Compared with future NBA lottery pick Aaron Gordon, his postseason scoring average was almost identical, his shooting percentages were dramatically higher, and he got nearly as many rebounds. Keep in mind that RHJ played six fewer minutes per tournament game than Gordon. When projected over 40 minutes, here are RHJ’s tournament stats: 17.4 points, 9.1 rebounds, 1.6 assists, 1.5 steals, 1.9 blocks, and 1.5 turnovers. Those numbers are hallmarks of a rapidly maturing and exceptionally efficient player.

If his game is not NBA ready, it is awfully close. In describing his teammate’s tournament performance, Nick Johnson said that RHJ is “playing like the best freshman in the country.” In a class that includes Duke’s Jabari Parker, Kentucky’s Andrew Wiggins and Joel Embiid, Kentucky’s Julius Randle and the Harrison brothers—not to mention Gordon—that is certainly high praise.

At Tuesday’s press conference, RHJ said, “My goal my whole life was to be a top 10 pick.” There is little doubt that if he continues at his present rate of improvement, he will be. And just imagine what happens if he takes a huge leap forward in his offseason development, as many UA players have done between their freshman and sophomore years.

While singing his praises, I do not want to discount the existing weaknesses in his game. As with any player, RHJ has tremendous room for growth. Here are the areas where we can expect him to get better next season:

Outside Shooting– RHJ only took 10 three-point shots all season and made exactly two of them. Although he has gotten more consistent on his 15-foot baseline jumper, he has to develop three-point range in order to put more pressure on opponents’ defenses. If he plans on playing small forward in the NBA, he will need to extend his range to 24 feet and beyond.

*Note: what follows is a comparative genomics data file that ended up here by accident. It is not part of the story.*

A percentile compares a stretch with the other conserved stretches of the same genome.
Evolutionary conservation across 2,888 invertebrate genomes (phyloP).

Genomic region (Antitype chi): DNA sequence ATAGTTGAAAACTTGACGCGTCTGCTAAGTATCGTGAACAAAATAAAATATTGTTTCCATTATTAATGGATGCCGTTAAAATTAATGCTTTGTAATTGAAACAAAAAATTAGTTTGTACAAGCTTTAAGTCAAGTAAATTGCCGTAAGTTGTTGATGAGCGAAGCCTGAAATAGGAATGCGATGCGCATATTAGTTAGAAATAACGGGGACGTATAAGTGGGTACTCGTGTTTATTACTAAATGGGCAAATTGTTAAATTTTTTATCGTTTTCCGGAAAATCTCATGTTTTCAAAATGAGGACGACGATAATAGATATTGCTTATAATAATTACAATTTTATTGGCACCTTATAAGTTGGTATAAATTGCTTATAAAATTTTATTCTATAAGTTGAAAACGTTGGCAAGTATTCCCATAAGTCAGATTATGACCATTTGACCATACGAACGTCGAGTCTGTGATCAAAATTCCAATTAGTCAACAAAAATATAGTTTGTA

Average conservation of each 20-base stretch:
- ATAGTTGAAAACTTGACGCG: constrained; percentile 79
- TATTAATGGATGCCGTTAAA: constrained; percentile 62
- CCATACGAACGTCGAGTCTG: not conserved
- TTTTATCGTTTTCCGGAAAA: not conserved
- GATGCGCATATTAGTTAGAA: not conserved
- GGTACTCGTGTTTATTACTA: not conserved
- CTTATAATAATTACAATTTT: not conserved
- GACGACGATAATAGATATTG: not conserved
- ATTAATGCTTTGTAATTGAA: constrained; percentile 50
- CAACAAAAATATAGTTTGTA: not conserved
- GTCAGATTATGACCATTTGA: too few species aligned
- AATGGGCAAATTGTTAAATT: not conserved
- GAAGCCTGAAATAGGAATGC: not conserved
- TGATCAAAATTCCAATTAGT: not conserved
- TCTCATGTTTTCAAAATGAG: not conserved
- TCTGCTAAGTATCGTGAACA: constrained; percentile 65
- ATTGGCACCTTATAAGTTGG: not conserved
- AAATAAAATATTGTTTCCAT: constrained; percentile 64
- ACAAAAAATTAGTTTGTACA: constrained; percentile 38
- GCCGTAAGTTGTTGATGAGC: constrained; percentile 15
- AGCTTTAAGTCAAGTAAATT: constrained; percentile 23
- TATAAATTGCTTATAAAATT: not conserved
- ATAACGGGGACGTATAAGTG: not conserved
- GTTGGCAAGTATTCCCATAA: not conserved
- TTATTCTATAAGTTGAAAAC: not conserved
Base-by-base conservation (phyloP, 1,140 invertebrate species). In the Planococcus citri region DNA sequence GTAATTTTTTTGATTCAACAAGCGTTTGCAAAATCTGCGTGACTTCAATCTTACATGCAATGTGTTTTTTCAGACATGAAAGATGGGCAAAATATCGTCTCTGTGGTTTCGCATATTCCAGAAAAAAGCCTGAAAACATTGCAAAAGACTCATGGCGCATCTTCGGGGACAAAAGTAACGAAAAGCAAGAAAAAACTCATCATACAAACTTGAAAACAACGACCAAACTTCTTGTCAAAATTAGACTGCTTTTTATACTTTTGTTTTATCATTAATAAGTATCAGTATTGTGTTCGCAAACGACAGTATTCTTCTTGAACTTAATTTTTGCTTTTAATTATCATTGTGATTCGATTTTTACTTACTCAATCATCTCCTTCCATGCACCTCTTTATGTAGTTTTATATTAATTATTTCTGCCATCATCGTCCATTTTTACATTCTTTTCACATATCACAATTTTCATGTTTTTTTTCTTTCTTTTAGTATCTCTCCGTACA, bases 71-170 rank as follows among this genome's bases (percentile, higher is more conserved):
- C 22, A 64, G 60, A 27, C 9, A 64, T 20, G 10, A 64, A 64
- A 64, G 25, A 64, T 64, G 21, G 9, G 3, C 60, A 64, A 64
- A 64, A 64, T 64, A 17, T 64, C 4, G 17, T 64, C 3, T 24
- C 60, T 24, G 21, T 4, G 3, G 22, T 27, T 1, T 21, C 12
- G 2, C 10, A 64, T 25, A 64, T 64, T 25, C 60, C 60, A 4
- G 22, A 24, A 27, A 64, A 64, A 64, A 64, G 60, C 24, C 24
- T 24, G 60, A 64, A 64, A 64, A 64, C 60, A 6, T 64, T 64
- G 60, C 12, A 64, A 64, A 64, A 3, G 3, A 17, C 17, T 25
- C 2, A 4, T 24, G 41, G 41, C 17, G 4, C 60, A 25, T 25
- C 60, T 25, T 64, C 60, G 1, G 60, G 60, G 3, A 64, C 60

Foul Proneness– In the postseason, RHJ’s aggressiveness did not always pay off. He went from 2.4 fouls per game in the regular season to 3 per game in tournament play. The trick for RHJ will be to rein in the cheap fouls without sacrificing any of his intensity. Miller anticipates that RHJ will become an even better defender next year—a possibility that should strike pure terror into the hearts of Wildcat opponents.

Assists– In the tournament, RHJ averaged one assist per game, whereas Gordon averaged 3.7. With the anticipated loss of Gordon, the Cats may need RHJ to step up his passing game in order to break the zone defenses that are guaranteed to be thrown at them by smaller and less athletic teams.

Leadership– RHJ has said that next season he is expecting to “just become more of a leader.” His continuing maturation in this area becomes particularly crucial with the loss of Nick Johnson, who may be one of the smartest and most effective team leaders in school history.

One of RHJ’s greatest strengths as a potential leader is his fearlessness. In his freshman season, he never backed down from opponents. Even in the most hostile environments, when some of his teammates had that unmistakable deer-in-the-headlights look on their faces, RHJ always managed to step onto the court in full warrior mode. The confidence he exudes is not only palpable; it’s contagious.

Getting RHJ for another season is a stroke of luck for the Cats. Make no mistake about it: If RHJ had entered this year’s draft, some NBA team would be counting its blessings come October while watching him put the hurt on the opposition.

Instead, he will be a major headache for the 30-some teams that the Cats will face. If you have any doubts about his intensity, enormous talent, and sheer determination, just go back and re-watch the clip of his ferocious dunk against New Mexico State. That is all the convincing you will need.